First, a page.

There is a dogfight atop the NBA right now, with several teams fighting to prove that they are elite contenders that have what it takes to go all the way in the playoffs. At the opposite end of the spectrum there are teams that are in a far more pathetic but almost as crowded fight to determine which team is absolutely the worst in the league — and will have the most ping pong balls in the draft lottery hopper as reward for their ineptness. So, which team is worst in the NBA right now? Let’s take a look:
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Last year the Wizards started out with eight straight losses. This year they were clearly determined to outdo themselves, and with nine straight losses they have done just that. They have the schedule to potentially extend this streak well into double-digits. Only one other team in history has started so poorly two years in a row — Memphis lost eight straight in 2001 and 13 in a row the next year.
The base issue for the Wizards isn’t too tough to figure out — they have scored the fewest points in the league, and only Sacramento (more about them soon) has as big of a negative margin between points scored and points allowed. Their leading scorer, Jordan Crawford, is averaging just 12.2 points per game. Rookie Bradley Beal is second at 11.7. Neither is particularly efficient. In fact, no one on the team has been. Some relief is in sight soon — Nene could return from injury this week, and John Wall won’t be too far behind him. Wall, in particular, will help run things on the floor. He’s not a miracle worker, though, and there just isn’t a whole lot to work with.
Perhaps the toughest thing the Wizards have to overcome is the total incompetence of coach Randy Wittman. Sure, he doesn’t have much to work with, but he’s making a total mess of it. He rotates players like a hockey coach, and he doesn’t let any given lineup play together long enough to build any chemistry. He has taken a team with little confidence to begin with and has managed to destroy what confidence was there. With Wittman at the helm the Wizards will be tough to beat in the race to the bottom.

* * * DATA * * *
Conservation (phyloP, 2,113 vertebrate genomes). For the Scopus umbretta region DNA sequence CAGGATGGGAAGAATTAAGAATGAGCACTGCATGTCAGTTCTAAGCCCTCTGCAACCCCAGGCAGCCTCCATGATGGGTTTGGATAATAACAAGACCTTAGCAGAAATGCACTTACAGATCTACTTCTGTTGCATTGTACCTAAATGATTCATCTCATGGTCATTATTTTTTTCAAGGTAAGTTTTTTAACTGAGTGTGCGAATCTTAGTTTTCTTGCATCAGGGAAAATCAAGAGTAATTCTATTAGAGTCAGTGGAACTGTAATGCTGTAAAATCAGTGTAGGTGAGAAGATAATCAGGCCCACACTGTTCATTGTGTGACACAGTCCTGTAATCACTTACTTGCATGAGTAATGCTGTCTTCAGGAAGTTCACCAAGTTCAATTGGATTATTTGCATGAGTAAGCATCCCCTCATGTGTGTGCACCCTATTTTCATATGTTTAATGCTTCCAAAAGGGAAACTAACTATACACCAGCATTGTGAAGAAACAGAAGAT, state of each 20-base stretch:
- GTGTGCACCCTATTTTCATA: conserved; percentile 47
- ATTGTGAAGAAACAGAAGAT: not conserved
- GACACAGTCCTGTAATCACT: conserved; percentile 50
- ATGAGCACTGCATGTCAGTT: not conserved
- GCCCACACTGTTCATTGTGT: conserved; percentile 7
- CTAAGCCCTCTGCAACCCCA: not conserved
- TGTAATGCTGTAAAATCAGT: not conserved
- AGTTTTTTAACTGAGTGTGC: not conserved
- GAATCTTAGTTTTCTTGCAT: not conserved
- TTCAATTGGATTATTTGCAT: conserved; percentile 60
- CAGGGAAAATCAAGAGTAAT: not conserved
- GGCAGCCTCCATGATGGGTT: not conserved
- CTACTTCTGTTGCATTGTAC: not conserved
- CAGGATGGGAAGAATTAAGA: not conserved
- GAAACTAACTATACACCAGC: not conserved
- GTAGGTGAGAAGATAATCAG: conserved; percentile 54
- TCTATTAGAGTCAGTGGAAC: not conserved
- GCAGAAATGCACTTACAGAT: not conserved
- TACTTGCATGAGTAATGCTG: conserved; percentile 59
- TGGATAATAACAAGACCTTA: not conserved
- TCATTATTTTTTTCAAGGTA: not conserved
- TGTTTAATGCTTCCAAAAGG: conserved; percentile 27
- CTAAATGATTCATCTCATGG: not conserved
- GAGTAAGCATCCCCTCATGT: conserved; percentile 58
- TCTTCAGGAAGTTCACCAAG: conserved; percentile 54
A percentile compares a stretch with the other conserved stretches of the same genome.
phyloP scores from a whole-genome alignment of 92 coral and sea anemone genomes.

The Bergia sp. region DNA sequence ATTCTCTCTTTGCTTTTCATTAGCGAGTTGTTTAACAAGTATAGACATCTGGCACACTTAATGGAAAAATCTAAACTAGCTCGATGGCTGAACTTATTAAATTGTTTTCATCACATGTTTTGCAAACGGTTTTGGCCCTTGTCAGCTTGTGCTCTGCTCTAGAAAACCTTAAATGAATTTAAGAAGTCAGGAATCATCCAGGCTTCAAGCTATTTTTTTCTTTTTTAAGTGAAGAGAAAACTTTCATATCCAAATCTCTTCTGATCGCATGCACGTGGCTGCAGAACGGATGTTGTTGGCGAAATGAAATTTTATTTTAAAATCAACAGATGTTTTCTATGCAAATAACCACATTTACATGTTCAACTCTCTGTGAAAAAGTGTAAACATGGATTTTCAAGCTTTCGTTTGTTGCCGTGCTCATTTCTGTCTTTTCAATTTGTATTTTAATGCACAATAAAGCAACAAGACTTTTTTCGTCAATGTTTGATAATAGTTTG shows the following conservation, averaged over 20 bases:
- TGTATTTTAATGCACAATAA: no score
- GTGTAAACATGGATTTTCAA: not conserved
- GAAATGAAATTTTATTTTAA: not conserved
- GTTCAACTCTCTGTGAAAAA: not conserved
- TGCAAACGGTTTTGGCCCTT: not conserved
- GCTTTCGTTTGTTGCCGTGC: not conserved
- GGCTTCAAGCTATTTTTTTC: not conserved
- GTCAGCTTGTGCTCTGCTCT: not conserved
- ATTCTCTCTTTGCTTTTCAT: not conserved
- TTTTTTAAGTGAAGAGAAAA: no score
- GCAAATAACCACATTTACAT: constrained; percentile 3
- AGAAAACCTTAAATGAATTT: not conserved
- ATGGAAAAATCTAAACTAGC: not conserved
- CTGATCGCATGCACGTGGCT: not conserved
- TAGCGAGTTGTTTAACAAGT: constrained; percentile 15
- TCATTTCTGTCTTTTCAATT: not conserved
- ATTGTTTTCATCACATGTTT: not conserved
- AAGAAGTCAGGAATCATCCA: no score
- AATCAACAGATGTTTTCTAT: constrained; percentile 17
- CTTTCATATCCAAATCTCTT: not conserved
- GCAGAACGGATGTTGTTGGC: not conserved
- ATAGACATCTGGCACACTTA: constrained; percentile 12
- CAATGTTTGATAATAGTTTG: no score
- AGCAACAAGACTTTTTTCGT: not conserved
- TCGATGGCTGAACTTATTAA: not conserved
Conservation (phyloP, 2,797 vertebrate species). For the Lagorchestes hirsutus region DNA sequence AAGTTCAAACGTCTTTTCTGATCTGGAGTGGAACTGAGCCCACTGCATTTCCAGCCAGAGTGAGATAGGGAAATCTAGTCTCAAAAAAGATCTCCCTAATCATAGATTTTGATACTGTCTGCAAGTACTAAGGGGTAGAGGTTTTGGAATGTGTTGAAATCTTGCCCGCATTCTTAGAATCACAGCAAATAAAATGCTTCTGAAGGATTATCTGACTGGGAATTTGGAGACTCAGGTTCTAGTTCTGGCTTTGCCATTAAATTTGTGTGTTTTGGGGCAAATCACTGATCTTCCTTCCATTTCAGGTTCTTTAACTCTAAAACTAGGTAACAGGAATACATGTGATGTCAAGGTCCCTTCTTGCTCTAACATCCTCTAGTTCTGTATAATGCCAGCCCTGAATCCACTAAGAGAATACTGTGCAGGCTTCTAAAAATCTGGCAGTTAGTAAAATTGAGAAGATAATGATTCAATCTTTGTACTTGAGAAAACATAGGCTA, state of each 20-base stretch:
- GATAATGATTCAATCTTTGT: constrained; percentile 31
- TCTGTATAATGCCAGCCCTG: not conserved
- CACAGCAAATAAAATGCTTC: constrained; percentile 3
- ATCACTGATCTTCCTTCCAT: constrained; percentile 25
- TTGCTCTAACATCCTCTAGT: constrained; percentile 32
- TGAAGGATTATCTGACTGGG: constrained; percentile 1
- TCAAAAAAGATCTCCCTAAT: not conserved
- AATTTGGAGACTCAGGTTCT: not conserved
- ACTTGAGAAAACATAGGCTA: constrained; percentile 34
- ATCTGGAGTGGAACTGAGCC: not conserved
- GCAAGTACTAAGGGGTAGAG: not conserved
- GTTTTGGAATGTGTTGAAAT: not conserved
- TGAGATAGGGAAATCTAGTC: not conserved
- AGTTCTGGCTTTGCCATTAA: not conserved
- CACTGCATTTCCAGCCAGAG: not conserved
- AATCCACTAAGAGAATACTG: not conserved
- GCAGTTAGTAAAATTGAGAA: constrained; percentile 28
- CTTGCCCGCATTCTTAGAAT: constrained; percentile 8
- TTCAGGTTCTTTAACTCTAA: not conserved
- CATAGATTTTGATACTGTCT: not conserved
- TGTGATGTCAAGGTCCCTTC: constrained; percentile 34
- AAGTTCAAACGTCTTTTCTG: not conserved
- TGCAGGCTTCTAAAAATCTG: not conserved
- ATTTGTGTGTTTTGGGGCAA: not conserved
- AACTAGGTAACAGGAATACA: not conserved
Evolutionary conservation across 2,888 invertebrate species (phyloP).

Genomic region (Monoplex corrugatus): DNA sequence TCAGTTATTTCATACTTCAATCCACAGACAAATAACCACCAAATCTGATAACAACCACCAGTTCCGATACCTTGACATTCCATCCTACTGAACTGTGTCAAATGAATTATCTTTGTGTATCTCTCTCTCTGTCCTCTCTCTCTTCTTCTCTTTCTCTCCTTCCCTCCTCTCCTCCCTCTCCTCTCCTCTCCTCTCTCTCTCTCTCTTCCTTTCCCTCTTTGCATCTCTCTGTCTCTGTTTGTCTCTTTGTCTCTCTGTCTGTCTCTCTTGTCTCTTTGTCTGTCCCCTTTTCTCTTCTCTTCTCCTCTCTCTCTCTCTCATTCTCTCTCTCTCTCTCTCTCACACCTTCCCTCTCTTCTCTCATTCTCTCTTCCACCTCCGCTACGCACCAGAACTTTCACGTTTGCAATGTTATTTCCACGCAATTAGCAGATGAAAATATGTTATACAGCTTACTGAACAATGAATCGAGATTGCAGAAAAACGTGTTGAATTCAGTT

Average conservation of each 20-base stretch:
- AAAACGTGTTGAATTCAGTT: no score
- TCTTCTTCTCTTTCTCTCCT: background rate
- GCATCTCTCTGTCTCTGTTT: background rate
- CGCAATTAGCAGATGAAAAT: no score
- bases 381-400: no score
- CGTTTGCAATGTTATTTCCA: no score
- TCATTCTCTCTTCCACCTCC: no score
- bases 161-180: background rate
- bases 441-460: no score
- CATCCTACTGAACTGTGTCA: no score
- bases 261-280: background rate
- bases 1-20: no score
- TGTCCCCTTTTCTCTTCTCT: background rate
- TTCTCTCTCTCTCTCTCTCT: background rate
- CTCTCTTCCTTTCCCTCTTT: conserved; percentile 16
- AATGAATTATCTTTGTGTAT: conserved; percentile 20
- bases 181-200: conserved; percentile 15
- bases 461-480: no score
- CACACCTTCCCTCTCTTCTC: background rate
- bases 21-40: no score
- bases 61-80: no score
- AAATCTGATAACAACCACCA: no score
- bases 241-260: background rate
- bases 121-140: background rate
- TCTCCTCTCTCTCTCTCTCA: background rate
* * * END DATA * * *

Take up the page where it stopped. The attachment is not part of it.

If anyone can beat the Wizards, though, it’s the Kings. They sit at 2-8, and at 1-8-1 ATS they are even worse than the public thinks they are. The clearest sign of just how bad things are is that the Kings have already had at least one players-only meeting — and there is a rumor that there have been two. Players-only meetings are never good, and they should never be necessary this early in a season.
The team is shooting terribly — below 30 percent from three-point range through 10 games. The only category that the team leads the league in is suspensions — DeMarcus Cousins and Thomas Robinson have both missed time for a lack of discipline already in this young season. That kind of on-court circus is the problem of the head coach, and in Keith Smart the Kings have one as bad as Wittman. He runs a very deep bench, but he seems to do it almost randomly. He has four pretty talented point guards on the roster, but he has been totally hopeless managing them. Smart has transformed Tyreke Evans from a thrilling talent to a wasted shell of a player.
The biggest thing the Kings have going for them in the race to the bottom is that they play in the deeper Western Conference, so there are more tough games on the schedule. They have a two-win lead on the Wizards, though, and with teams this bad two wins is a lot. I still give the edge to the Wizards.
Kyrie Irving is a very, very good point guard. He’s also unfortunately out of action for a month or more with a finger injury. That’s a huge blow to the Cavs — obviously. It’s a big drop off from Irving to the second option — whoever that is — on the team, and because Irving eats up so many minutes the alternatives haven’t had much playing time. While it’s a huge blow, I still think that over the long term this is a better team than the earlier two on this list. They have a bit more talent, they can score more, and their coaching is better. Cleveland could finish last, but I’m not betting on it.
The Pistons also opened with eight straight losses, but they have won two of three since, and they are looking surprisingly competent lately. They lost by only two to Oklahoma City and four to Orlando in their last four as well, so they are reasonably competitive.
What the Pistons have over the rest of these teams is their depth. They aren’t a championship-caliber team by any means, but there are bright spots. Kyle Singler has been a pleasant surprise off the bench, and Andre Drummond is progressing way ahead of expectations. Brandon Knight is manning the point reasonably well, and Rodney Stuckey can be useful. Most impressively, in his third year Greg Monroe has emerged as a solid player up front. This team isn’t going to be good, but they won’t be as bad as the others.
Last year Charlotte was historically bad, so it seemed likely they would be serious players for the cellar again this year. So far, though, they have been the biggest surprise of the season. They are 5-4, and they are led by brilliant play from Kemba Walker and a strong start from Michael Kidd-Gilchrist. They are likely to adjust downward at some point, but given their strong start it would be an insult to discuss them with this bunch of losers right now.
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